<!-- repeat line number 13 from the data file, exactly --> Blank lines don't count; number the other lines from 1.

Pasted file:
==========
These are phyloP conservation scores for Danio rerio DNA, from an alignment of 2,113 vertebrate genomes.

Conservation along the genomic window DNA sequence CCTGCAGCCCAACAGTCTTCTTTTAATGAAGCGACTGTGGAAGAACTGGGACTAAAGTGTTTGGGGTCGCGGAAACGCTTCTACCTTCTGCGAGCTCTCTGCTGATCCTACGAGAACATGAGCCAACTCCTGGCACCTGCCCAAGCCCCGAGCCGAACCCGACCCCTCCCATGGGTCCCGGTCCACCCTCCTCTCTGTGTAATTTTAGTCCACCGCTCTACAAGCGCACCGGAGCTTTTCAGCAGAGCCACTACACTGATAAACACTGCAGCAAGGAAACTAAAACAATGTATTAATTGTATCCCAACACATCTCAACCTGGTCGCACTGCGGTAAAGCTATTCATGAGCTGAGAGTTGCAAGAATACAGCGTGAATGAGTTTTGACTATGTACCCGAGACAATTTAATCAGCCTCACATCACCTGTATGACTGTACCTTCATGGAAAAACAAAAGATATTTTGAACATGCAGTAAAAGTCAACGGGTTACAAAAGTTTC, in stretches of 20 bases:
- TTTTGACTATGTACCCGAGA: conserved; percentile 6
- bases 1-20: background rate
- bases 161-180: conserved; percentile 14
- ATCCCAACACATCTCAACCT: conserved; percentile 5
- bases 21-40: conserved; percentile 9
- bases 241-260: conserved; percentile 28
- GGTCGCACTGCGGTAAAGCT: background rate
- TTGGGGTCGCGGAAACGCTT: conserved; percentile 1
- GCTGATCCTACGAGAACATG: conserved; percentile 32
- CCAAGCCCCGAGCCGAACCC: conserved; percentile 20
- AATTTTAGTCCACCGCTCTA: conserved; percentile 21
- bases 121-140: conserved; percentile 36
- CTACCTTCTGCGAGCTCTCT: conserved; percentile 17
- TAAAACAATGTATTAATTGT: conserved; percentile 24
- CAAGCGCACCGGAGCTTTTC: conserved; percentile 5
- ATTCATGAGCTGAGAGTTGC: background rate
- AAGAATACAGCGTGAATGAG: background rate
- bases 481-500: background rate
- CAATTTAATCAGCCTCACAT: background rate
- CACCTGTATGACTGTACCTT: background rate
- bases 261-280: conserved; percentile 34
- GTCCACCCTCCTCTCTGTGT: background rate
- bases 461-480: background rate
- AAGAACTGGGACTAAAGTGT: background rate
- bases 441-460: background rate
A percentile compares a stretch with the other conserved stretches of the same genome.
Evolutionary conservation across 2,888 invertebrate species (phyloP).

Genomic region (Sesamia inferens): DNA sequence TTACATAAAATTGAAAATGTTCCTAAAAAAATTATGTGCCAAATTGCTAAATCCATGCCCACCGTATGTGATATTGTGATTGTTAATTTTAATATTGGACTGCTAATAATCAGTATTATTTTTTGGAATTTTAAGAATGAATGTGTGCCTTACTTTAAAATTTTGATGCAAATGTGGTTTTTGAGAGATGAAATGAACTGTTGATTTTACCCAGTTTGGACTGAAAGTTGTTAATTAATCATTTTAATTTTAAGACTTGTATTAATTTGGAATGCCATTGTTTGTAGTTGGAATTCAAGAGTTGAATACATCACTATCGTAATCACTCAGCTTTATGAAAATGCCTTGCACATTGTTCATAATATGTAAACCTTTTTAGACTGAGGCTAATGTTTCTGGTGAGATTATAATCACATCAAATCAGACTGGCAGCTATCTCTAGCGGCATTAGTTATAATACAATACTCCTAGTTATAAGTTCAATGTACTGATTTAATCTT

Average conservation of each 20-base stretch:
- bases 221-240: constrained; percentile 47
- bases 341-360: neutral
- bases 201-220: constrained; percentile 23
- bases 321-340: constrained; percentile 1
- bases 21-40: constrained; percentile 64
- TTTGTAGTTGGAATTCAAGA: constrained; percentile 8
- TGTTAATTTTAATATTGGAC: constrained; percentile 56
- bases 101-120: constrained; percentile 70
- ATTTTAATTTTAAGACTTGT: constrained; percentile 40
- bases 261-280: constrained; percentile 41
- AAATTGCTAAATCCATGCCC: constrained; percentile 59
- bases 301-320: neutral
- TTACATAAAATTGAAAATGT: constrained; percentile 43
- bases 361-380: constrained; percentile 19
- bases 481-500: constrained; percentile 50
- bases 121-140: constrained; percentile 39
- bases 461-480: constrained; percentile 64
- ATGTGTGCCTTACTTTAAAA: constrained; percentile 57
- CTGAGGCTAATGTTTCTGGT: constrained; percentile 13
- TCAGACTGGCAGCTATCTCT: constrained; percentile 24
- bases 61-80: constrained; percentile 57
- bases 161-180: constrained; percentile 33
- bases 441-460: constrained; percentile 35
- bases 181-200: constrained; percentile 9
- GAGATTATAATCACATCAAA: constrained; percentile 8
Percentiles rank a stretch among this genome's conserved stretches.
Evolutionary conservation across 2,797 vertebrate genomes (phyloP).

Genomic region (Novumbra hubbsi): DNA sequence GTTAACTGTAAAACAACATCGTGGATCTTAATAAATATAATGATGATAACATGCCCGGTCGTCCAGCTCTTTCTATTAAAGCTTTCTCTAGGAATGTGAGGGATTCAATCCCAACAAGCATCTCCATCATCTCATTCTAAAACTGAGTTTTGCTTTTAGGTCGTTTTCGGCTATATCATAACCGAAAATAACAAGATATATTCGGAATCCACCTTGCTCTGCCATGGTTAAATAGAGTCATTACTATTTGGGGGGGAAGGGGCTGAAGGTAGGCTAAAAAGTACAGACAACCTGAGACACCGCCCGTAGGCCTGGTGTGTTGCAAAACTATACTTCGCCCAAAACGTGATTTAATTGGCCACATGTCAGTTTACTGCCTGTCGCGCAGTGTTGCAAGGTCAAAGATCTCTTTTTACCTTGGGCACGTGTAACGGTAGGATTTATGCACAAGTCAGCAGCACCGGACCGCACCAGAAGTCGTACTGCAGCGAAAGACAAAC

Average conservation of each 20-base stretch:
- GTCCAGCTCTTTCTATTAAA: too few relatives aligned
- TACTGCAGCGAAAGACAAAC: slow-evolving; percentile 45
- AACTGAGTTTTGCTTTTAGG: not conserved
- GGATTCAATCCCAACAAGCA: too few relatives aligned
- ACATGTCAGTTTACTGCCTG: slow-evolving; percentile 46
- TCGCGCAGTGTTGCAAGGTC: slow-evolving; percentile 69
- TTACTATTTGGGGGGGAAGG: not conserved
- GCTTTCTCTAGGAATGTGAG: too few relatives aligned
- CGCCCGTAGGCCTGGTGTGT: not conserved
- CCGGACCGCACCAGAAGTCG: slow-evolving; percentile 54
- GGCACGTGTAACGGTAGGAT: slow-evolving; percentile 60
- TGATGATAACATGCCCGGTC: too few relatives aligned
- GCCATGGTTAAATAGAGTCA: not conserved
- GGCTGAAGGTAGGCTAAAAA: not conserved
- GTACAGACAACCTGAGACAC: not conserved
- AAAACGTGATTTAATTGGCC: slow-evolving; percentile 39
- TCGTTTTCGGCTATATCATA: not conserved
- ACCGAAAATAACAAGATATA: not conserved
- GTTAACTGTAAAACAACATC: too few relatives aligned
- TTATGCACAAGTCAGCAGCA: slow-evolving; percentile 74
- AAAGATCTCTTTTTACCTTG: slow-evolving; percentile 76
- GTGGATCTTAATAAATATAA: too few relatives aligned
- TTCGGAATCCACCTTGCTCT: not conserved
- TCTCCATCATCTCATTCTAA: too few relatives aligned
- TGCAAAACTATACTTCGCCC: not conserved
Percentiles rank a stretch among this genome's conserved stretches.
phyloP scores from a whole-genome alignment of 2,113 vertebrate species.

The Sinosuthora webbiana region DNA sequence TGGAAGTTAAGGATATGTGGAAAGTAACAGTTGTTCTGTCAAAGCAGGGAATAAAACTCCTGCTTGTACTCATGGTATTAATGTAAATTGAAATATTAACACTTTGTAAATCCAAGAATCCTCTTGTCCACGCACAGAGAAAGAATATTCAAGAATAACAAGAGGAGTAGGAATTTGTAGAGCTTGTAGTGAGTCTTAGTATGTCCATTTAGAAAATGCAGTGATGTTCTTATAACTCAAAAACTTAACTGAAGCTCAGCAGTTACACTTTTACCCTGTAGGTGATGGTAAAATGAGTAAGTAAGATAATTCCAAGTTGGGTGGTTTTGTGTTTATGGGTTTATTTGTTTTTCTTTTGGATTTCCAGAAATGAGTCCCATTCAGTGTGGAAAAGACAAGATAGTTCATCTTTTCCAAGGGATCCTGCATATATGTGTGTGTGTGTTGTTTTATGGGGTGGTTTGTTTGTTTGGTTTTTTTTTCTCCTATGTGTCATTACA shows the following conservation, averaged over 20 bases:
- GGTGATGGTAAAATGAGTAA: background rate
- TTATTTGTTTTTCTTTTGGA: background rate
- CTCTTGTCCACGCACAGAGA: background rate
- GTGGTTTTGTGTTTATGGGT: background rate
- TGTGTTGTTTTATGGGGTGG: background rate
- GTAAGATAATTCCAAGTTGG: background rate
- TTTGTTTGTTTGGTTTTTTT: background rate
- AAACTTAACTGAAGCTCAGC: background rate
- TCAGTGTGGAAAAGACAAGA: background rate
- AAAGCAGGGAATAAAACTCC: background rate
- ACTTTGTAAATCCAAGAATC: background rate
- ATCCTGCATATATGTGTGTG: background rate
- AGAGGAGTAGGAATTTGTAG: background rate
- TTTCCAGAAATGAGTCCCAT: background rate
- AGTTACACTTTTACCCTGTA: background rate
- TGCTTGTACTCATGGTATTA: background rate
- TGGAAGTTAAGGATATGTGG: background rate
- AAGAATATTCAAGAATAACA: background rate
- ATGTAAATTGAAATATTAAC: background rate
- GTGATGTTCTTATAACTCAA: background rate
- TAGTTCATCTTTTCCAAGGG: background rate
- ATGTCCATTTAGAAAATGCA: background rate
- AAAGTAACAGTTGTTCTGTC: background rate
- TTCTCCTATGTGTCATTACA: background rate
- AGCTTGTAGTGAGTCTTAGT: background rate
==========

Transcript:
- AATTTTAGTCCACCGCTCTA: conserved; percentile 21